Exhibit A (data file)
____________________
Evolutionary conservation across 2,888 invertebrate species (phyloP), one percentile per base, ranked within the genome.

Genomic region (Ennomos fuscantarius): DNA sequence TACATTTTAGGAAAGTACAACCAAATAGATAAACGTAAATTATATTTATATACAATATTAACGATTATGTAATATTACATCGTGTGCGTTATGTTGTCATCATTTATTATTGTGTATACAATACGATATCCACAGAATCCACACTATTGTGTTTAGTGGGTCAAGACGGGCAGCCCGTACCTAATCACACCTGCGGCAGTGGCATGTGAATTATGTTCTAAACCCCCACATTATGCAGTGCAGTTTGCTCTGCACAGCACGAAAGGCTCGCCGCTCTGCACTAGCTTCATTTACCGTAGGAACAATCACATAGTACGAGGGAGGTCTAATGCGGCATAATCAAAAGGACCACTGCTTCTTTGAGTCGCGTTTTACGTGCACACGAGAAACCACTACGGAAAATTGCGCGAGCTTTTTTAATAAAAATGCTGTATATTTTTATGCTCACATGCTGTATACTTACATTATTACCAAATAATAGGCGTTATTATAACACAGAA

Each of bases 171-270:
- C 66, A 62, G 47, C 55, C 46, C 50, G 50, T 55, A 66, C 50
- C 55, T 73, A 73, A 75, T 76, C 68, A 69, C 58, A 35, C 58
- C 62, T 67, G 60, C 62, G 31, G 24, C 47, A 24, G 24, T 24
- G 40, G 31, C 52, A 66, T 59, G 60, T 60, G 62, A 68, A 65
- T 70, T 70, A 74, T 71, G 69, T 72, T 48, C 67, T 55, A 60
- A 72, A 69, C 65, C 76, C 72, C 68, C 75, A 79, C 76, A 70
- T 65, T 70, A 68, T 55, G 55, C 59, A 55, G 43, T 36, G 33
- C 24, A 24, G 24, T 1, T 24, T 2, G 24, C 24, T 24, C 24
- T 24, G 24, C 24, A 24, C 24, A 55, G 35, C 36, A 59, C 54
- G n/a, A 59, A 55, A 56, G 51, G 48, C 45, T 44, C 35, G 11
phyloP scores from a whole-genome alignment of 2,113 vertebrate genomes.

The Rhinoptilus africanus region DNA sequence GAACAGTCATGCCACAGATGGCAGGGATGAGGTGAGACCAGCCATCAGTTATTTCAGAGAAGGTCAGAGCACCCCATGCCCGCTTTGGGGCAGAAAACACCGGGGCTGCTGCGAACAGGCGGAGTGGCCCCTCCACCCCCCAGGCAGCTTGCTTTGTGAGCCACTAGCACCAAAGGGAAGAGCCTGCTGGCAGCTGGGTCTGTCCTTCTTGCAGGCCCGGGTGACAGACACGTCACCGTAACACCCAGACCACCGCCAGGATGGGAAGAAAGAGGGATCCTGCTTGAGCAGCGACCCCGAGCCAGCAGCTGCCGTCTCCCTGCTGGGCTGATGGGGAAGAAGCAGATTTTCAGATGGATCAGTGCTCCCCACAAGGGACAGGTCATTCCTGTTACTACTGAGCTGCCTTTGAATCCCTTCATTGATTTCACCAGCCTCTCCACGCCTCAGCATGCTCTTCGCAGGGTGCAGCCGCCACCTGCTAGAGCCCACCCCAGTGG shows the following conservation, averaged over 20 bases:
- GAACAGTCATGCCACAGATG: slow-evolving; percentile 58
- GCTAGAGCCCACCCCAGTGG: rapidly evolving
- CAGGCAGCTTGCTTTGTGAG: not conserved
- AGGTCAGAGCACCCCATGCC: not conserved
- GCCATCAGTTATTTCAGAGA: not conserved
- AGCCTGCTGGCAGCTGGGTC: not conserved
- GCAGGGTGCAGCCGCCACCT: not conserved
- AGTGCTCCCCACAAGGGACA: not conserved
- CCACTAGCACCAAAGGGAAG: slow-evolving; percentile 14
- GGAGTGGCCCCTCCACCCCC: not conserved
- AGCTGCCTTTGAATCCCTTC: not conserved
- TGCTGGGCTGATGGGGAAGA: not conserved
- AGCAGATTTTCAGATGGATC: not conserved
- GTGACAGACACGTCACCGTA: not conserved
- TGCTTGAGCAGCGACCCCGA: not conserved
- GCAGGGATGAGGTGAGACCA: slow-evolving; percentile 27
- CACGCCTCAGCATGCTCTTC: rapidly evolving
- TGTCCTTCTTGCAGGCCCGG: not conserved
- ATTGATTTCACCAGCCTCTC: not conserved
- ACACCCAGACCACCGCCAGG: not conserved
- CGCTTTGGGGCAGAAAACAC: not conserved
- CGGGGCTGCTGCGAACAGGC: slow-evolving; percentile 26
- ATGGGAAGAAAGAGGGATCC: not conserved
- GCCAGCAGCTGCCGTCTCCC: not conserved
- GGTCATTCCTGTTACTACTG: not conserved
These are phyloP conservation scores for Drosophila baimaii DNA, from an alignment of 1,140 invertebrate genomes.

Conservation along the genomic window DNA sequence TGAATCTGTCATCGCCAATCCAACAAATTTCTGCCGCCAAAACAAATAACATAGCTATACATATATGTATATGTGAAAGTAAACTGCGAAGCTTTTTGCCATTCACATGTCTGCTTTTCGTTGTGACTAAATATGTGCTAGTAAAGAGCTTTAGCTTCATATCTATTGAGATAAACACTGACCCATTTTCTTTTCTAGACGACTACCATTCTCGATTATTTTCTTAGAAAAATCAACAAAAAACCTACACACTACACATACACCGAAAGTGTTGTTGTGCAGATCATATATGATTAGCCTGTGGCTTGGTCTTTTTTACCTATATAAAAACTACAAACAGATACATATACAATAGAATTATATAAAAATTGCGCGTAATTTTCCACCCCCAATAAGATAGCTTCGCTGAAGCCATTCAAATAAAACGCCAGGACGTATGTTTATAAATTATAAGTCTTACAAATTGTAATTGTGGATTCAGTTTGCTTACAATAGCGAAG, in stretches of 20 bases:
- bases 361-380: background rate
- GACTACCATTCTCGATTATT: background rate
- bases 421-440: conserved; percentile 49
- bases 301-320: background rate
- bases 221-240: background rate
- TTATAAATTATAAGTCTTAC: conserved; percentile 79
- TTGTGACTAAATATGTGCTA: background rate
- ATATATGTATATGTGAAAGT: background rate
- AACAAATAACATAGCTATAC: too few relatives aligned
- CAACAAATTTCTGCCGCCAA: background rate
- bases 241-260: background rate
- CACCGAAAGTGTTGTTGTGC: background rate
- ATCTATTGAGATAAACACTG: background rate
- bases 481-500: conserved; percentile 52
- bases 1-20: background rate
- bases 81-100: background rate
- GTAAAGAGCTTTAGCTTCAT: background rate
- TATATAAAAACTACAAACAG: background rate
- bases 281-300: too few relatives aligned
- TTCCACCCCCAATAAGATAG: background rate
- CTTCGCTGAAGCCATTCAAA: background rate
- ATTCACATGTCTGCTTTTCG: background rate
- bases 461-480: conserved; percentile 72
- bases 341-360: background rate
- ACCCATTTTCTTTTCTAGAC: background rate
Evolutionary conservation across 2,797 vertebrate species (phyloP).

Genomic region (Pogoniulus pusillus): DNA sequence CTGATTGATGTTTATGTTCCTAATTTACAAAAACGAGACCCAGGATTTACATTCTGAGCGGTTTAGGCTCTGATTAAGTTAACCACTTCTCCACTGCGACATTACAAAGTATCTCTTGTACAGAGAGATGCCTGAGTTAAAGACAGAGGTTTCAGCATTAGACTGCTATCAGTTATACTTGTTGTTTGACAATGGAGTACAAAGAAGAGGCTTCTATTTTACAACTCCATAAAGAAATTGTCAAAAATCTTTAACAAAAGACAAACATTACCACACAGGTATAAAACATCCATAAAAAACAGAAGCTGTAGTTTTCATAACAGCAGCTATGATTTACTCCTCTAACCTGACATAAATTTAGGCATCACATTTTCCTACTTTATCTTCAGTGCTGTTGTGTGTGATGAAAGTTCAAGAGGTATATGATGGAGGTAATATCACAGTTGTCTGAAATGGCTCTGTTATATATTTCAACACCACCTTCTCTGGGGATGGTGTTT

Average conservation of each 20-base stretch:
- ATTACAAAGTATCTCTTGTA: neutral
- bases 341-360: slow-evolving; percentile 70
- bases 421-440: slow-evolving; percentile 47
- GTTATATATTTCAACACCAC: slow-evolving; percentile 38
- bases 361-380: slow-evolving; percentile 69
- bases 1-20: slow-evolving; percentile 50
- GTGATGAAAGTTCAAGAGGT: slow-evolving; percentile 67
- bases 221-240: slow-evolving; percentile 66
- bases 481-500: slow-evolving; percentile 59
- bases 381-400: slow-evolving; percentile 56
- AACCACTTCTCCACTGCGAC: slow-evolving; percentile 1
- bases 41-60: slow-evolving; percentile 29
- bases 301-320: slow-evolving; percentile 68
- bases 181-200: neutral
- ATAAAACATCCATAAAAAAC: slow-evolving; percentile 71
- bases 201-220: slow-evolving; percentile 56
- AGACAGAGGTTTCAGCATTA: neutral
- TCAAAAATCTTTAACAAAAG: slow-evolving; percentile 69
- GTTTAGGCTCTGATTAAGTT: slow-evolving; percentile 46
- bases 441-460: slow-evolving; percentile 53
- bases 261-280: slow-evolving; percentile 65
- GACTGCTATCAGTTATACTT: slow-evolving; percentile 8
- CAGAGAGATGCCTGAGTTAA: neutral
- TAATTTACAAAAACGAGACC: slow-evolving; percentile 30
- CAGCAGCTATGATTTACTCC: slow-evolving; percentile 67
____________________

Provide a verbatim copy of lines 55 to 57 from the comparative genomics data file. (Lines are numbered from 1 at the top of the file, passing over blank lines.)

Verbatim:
- ATCTATTGAGATAAACACTG: background rate
- bases 481-500: conserved; percentile 52
- bases 1-20: background rate